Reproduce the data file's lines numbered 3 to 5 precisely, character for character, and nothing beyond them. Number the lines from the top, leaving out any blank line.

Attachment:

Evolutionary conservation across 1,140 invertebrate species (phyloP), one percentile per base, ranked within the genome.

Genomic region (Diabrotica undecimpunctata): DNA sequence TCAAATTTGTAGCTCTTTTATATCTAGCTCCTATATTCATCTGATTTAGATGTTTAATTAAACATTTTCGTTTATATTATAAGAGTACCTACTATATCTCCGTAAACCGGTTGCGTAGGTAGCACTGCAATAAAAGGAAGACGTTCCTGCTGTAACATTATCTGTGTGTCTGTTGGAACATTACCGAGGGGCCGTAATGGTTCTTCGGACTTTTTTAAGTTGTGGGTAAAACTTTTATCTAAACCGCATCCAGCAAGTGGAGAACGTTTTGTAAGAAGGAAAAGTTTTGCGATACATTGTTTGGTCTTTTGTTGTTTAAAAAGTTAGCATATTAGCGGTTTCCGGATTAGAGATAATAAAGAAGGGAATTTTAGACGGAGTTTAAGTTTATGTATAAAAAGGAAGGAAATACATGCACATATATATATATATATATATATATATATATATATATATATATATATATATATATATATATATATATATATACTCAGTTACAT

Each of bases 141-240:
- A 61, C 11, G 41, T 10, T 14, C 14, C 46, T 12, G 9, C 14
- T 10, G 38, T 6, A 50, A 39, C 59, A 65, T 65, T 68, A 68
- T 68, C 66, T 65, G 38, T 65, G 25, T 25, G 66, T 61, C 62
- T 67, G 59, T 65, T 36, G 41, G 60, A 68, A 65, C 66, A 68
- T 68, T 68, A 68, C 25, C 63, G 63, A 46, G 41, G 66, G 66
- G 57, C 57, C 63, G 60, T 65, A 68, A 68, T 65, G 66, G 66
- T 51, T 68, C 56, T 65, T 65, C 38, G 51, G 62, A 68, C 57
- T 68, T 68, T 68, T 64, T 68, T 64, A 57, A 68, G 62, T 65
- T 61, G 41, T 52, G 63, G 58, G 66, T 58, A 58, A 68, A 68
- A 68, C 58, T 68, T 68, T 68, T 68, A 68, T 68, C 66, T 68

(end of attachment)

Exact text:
Each of bases 141-240:
- A 61, C 11, G 41, T 10, T 14, C 14, C 46, T 12, G 9, C 14
- T 10, G 38, T 6, A 50, A 39, C 59, A 65, T 65, T 68, A 68